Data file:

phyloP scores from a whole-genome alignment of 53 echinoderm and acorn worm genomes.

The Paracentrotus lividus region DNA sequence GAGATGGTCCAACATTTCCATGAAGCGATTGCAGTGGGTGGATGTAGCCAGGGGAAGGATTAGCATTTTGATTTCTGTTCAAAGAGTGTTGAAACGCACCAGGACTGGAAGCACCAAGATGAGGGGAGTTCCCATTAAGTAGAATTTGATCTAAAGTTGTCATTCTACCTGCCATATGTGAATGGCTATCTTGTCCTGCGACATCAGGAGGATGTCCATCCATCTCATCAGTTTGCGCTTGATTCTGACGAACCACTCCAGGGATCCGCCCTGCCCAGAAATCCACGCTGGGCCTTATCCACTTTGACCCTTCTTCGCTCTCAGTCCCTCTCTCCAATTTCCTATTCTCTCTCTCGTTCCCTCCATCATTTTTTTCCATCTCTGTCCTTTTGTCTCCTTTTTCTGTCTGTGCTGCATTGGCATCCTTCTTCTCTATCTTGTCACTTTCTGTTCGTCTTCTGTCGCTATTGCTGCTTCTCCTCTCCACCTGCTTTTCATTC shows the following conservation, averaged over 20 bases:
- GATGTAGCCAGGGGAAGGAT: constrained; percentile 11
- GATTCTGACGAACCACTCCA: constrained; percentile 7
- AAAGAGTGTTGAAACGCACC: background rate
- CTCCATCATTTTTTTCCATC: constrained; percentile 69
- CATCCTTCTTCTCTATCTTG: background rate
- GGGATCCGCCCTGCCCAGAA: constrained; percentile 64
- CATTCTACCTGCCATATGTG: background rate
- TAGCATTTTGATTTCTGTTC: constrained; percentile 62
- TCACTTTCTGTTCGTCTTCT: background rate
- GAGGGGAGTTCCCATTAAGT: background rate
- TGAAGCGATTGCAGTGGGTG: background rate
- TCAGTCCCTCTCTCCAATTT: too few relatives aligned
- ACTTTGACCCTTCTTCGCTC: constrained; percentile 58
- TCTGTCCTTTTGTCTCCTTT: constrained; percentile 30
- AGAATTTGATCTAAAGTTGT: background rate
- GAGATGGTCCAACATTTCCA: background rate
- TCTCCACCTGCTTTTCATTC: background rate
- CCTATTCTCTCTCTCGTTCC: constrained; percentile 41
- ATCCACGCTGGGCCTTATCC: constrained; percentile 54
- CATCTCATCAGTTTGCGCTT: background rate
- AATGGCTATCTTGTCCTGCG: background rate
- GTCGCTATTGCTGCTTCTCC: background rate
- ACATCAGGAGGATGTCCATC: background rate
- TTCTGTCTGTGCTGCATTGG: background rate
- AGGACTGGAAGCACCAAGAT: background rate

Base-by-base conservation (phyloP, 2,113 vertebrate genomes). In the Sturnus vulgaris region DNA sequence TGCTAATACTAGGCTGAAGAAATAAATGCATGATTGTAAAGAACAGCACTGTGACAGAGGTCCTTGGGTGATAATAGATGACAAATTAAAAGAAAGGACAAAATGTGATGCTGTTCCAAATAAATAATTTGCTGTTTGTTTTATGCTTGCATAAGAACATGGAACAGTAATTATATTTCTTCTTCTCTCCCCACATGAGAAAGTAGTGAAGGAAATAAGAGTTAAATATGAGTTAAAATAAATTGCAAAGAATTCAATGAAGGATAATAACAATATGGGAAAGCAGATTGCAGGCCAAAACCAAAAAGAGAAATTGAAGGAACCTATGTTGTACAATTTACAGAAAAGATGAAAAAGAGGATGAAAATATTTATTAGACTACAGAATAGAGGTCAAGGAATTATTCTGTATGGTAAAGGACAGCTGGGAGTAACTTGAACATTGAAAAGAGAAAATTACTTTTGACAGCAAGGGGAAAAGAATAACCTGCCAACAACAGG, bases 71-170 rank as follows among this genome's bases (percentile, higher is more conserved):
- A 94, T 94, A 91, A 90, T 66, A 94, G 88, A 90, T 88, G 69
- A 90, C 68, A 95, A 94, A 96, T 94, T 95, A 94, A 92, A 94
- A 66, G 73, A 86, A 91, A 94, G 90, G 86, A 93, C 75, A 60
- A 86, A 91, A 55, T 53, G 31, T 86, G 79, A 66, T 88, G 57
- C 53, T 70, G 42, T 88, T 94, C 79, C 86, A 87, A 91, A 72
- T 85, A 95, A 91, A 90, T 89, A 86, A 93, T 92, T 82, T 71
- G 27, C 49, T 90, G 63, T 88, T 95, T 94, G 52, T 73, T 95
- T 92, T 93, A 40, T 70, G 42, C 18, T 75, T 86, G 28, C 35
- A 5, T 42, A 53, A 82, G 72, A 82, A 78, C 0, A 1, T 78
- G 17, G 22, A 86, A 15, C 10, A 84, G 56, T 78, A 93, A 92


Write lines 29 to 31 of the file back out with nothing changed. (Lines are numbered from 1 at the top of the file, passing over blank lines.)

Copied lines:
- A 94, T 94, A 91, A 90, T 66, A 94, G 88, A 90, T 88, G 69
- A 90, C 68, A 95, A 94, A 96, T 94, T 95, A 94, A 92, A 94
- A 66, G 73, A 86, A 91, A 94, G 90, G 86, A 93, C 75, A 60